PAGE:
UW Institutes ‘Diversity’ Training After Professor’s Op-Ed on Sex Differences

The University of Washington-Seattle has caved to student demands culminating after a computer science professor pointed out why efforts to close the “gender gap” in computer science may be futile.

The controversy began in June, when UW-Seattle Professor Stuart Reges published “Why Women Don’t Code” for Quillette, in which he articulated why women are less interested in computer science than men. (Hint, hint: men and women are different).

Though Reges admits the title was hyperbolic — as he has taught hundreds of women to code during his career — UW students didn’t see it as such. They circulated an internal memo of concern and lobbied UW against his “gender harassment.”


Baby delivered by paramedics after pregnant mother dies in crossbow attack

A baby is critically ill in hospital having been delivered by emergency caesarean section after his pregnant mother was killed in a crossbow attack in the kitchen of her home in east London.

Sana Muhammad, 35, was eight months pregnant when she was allegedly attacked in front of her five children.

The incident occurred at breakfast time on Monday morning at her home in Newbury Park, Ilford.


‘Caravan’ Full of LGBT Migrants Approaches US Border – Reports

A group of LGBT migrants has split off from the main caravan traveling from Central America to the US and managed to reach a city of Tijuana, Mexico, situated near the southwestern US border, Fox News reported. The group, consisting of 76 people, reportedly decided to separate from the main column due to constant verbal insults and poor living conditions.


The girl who witnessed Kristallnacht

Eighty years ago the Nazis’ persecution of the Jews suddenly turned violent in a night of mayhem. This and the next day are known as Kristallnacht, the night of broken glass – and there are still some who remember it vividly.

“Our father took me and my little sister in his arms that night, and said, ‘this is the beginning of a very difficult time, and we’ll try to live through it’.”

Ruth Winkelmann is now 90, but looks far younger than her years. Her eyes are a bright hazel as she looks up at the sky above the roof terrace of her old Jewish primary school in the heart of eastern Berlin.


Making Sense of the Paris Attacks: Three Years Later

PARIS—Three years ago, on November 13, 2015, terrorists claiming allegiance to the Islamic State opened fire in coordinated attacks across Paris, killing 130 people and wounding 494 others at the Bataclan concert hall and nearby cafés. Earlier that evening, two suicide bombers had blown themselves up outside the Stade de France, Paris’s main sports arena, where 80,000 people, including then-President François Hollande and one of his sons, were watching a soccer match. The November 13 attacks were the crescendo of a year that began with the slaughter of 12 people at the satirical magazine Charlie Hebdo and four more at a kosher supermarket, a year whose aftershocks reverberated well into the summer of 2016, when another terrorist drove a truck into crowds celebrating Bastille Day in Nice, killing 86 and wounding hundreds of others.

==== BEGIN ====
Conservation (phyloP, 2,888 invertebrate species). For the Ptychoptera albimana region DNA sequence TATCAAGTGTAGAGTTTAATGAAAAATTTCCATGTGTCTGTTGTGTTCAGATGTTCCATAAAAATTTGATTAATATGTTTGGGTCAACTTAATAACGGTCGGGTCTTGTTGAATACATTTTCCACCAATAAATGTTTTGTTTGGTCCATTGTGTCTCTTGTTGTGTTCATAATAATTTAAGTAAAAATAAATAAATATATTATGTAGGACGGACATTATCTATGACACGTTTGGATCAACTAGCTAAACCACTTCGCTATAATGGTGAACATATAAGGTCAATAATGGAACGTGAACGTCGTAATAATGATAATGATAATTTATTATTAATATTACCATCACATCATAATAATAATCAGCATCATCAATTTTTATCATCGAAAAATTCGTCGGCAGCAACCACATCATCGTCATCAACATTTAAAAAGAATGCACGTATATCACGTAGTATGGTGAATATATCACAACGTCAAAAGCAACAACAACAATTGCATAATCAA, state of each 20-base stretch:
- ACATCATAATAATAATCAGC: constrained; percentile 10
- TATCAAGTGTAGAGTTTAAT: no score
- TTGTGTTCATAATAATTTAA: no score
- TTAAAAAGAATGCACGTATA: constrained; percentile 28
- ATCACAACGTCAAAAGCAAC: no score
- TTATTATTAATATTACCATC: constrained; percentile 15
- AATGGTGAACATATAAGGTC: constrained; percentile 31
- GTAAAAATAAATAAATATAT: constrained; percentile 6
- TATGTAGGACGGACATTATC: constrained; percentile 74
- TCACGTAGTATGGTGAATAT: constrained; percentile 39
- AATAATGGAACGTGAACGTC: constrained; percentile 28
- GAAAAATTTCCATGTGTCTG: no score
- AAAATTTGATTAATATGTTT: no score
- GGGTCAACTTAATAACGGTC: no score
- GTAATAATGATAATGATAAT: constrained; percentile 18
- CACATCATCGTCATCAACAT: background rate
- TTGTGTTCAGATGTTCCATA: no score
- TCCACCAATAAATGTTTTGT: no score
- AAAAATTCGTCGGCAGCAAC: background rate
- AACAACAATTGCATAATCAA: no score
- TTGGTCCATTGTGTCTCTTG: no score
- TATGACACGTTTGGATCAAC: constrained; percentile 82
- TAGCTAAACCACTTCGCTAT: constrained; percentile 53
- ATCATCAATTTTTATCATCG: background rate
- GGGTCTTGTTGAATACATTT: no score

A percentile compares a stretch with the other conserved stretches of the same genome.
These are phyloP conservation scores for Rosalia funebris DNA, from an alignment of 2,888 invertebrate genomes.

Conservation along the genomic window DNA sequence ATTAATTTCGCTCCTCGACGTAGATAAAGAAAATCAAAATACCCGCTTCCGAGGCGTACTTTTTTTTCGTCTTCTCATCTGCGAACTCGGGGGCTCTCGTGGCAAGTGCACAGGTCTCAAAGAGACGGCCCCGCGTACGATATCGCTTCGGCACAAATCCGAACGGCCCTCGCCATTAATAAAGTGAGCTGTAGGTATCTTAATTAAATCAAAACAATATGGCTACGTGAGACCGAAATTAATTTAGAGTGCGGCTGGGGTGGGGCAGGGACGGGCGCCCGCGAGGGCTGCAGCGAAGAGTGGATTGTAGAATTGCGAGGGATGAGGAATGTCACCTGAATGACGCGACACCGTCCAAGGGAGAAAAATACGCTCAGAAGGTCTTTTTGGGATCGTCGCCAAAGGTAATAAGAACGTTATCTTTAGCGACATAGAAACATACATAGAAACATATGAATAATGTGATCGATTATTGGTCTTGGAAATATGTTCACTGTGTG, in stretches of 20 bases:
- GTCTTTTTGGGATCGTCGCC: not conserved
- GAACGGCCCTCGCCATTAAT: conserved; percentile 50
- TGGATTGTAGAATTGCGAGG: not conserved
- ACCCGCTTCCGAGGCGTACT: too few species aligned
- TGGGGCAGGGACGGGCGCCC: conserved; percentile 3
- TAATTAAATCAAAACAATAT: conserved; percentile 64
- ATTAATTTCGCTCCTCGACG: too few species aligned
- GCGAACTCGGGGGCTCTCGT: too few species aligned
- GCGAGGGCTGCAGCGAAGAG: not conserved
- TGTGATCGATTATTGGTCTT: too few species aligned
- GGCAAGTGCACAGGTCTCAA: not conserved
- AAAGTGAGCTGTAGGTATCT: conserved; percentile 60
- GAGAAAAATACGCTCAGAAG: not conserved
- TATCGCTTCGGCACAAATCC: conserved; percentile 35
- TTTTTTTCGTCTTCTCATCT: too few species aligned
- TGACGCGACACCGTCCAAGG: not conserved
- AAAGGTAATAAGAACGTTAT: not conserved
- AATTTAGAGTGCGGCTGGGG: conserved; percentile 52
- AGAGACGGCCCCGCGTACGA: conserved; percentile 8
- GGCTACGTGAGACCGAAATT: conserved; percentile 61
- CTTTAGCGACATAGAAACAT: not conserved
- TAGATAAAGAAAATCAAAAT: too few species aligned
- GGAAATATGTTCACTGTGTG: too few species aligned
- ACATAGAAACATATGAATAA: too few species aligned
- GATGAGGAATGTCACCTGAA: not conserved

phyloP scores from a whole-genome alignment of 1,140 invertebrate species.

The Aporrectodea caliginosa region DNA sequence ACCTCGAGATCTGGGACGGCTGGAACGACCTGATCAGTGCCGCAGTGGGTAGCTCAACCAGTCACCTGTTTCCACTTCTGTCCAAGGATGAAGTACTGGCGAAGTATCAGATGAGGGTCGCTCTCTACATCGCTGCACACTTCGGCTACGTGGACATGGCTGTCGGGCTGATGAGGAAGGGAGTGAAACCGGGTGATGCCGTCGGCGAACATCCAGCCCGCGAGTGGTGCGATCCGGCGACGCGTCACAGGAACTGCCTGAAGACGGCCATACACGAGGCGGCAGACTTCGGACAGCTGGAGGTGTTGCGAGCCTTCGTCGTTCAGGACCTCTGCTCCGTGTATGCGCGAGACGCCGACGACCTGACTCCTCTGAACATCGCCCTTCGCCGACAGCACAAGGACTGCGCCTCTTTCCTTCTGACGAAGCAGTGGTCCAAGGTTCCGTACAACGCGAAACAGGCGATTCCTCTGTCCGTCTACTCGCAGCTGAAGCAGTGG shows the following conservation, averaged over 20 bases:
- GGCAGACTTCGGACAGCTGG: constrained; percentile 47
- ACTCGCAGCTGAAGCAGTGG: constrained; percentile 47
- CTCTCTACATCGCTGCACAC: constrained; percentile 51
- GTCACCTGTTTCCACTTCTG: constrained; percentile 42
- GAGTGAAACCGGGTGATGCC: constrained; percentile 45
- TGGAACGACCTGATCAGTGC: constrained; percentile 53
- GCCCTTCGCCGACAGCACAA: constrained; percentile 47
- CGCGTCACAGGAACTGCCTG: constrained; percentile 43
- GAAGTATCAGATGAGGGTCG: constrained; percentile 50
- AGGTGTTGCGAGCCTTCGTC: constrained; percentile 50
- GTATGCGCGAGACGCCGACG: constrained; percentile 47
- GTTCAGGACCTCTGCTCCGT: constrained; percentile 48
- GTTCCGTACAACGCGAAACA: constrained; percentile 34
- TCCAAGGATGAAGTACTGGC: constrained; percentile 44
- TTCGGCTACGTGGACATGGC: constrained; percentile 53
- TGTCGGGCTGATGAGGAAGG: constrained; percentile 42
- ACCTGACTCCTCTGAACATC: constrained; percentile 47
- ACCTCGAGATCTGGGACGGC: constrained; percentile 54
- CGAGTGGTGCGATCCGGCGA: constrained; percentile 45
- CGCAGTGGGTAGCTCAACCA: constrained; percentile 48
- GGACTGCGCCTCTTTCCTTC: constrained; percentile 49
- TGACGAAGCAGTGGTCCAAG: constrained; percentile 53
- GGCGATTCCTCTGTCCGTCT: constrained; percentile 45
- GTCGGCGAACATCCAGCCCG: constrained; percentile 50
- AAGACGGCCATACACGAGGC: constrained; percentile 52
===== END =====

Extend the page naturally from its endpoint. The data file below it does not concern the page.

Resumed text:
China censorship moves from politics to economics

Washington’s latest tariffs on $200bn of Chinese exports dominated business news across much of the world. But in China, readers of domestic news websites saw very different headlines — internet companies Tencent and Baidu led with stories of how the Communist party, “with Xi Jinping at its core”, was developing Ningxia, a backwater in China’s north-west.

As China’s economic growth slows and a trade war with the US damages consumer sentiment and the stock market, Beijing is further tightening controls on domestic media. The ruling party has for decades relied on a strong economy as a key source of its legitimacy, and in harder times economic news is increasingly subject to the same kind of censorship as politics.


Canadian war vet denied access to N.S. veterans hospital

A Canadian war veteran is being denied access to a Halifax veterans hospital even though there are empty beds in the facility — all because he wasn’t Canadian at the time of his wartime service.

Sitting recently in his home in Hubbards, N.S., 91-year-old Gordon Smith showed off the medals on his tunic. There’s one for good conduct in the Royal Canadian Air Force and one representing his time in the fire service.

h/t RM


Canada Becoming a Potential Base for Terrorists to Attack the US

The US and Canada share the longest undefended border in the world. There hasn’t been a reason to defend it because there hasn’t been a serious threat from either country in a couple hundred years. There is now.

Canada is today the happy home of thousands of radical Islamists, ex-ISIS fighters and the Muslim Brotherhood. Their numbers continue to grow, with Islamists infiltrating the Canadian government on several levels.


William Watson: Trump’s nationalism bad, Trudeau’s somehow good

Nationalism got mixed reviews in the First World War commemorations. That’s fine. A two-sided understanding of nationalism is apt. Like many things, nationalism can be double-edged. What’s not helpful is when two-sidedness reflects a double standard: soft on our own nationalism, hard on others’.

Many Canadian commentators reminded us how this country supposedly came of age during the Great War. Of course, coming of age is different from full independence, which had to wait until 1931’s Statute of Westminster or 1949’s Supreme Court Act or 1982’s Patriation Act or maybe even, later in this 21st century, an Act to sever ties with the British monarchy.